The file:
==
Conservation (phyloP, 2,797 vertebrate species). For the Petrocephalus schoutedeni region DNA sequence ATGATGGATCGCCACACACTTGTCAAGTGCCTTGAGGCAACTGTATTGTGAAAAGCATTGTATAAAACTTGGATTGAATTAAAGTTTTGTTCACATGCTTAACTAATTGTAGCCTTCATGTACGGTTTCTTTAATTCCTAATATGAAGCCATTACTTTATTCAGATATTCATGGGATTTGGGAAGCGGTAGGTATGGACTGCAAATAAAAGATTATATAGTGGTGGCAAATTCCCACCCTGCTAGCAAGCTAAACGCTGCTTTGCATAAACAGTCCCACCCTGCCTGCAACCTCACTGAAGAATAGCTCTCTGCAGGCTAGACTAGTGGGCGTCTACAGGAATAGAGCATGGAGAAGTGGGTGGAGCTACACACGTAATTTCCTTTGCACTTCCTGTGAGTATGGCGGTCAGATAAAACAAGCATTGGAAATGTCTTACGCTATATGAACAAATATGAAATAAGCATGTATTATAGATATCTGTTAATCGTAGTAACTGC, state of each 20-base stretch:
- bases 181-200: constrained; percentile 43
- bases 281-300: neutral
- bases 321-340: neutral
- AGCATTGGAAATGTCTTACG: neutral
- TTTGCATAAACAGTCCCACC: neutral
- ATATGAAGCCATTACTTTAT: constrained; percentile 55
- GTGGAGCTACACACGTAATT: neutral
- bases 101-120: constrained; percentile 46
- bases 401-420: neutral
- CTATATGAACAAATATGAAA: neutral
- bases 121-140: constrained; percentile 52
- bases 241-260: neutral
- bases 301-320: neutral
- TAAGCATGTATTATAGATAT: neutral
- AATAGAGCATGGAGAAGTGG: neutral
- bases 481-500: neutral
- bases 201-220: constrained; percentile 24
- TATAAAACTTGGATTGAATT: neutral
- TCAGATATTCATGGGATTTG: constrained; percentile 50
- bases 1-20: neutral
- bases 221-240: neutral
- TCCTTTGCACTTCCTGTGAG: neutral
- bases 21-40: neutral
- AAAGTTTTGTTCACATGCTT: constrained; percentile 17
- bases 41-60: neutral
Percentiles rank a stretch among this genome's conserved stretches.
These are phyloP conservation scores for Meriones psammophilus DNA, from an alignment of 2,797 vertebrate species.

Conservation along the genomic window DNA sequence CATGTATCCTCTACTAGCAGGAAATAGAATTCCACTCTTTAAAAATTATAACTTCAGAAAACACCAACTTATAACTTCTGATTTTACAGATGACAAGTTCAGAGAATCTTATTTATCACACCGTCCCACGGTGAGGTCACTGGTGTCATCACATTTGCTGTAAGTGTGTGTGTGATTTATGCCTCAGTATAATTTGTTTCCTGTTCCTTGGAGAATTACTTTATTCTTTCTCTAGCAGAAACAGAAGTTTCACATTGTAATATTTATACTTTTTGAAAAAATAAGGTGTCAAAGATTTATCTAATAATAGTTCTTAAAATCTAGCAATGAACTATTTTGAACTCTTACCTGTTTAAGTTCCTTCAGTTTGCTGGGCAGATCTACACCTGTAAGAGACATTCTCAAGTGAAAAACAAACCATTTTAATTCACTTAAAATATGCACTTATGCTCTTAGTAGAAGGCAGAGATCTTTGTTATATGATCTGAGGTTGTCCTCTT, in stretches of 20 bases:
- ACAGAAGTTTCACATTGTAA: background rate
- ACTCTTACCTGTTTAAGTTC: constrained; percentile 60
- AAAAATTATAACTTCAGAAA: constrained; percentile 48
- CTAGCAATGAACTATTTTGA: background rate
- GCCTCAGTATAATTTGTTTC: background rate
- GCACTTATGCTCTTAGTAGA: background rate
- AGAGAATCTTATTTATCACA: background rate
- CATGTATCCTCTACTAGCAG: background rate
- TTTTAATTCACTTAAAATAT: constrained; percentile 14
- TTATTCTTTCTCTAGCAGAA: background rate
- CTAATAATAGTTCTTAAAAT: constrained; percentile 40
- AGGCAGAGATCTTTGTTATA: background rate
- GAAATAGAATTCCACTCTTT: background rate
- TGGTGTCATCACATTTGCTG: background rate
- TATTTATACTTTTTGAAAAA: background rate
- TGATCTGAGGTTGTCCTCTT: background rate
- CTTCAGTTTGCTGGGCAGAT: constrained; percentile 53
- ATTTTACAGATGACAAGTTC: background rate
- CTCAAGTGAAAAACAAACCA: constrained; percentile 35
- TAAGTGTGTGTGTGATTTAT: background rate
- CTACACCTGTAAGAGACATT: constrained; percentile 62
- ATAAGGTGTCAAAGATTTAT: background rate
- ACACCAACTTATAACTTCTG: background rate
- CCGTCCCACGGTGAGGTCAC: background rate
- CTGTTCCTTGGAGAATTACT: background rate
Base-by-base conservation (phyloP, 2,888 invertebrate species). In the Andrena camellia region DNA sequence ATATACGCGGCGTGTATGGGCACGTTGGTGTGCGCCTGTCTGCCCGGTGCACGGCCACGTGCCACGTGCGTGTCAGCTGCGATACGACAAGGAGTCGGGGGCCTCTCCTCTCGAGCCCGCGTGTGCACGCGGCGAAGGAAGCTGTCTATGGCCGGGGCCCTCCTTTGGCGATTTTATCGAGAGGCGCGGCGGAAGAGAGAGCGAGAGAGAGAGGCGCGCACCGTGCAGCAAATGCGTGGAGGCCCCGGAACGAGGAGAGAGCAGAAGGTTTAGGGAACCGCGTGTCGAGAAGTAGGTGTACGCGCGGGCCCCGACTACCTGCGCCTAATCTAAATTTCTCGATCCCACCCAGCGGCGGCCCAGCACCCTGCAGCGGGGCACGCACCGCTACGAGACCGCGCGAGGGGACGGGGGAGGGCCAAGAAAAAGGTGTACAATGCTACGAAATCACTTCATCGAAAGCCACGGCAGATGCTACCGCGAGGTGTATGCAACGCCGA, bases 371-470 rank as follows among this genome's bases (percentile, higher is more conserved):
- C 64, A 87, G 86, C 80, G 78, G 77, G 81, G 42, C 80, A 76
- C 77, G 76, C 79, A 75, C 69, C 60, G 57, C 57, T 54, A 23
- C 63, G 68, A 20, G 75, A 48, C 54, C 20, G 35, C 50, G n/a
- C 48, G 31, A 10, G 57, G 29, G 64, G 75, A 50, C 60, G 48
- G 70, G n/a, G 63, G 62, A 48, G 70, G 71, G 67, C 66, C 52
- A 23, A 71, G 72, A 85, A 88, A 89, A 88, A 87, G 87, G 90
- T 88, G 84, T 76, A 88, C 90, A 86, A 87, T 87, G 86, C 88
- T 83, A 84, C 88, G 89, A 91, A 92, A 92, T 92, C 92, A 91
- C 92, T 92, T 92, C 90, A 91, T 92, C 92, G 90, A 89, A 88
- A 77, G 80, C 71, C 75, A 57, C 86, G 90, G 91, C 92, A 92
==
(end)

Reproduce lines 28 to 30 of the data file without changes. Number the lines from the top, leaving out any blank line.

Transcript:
These are phyloP conservation scores for Meriones psammophilus DNA, from an alignment of 2,797 vertebrate species.

Conservation along the genomic window DNA sequence CATGTATCCTCTACTAGCAGGAAATAGAATTCCACTCTTTAAAAATTATAACTTCAGAAAACACCAACTTATAACTTCTGATTTTACAGATGACAAGTTCAGAGAATCTTATTTATCACACCGTCCCACGGTGAGGTCACTGGTGTCATCACATTTGCTGTAAGTGTGTGTGTGATTTATGCCTCAGTATAATTTGTTTCCTGTTCCTTGGAGAATTACTTTATTCTTTCTCTAGCAGAAACAGAAGTTTCACATTGTAATATTTATACTTTTTGAAAAAATAAGGTGTCAAAGATTTATCTAATAATAGTTCTTAAAATCTAGCAATGAACTATTTTGAACTCTTACCTGTTTAAGTTCCTTCAGTTTGCTGGGCAGATCTACACCTGTAAGAGACATTCTCAAGTGAAAAACAAACCATTTTAATTCACTTAAAATATGCACTTATGCTCTTAGTAGAAGGCAGAGATCTTTGTTATATGATCTGAGGTTGTCCTCTT, in stretches of 20 bases:
- ACAGAAGTTTCACATTGTAA: background rate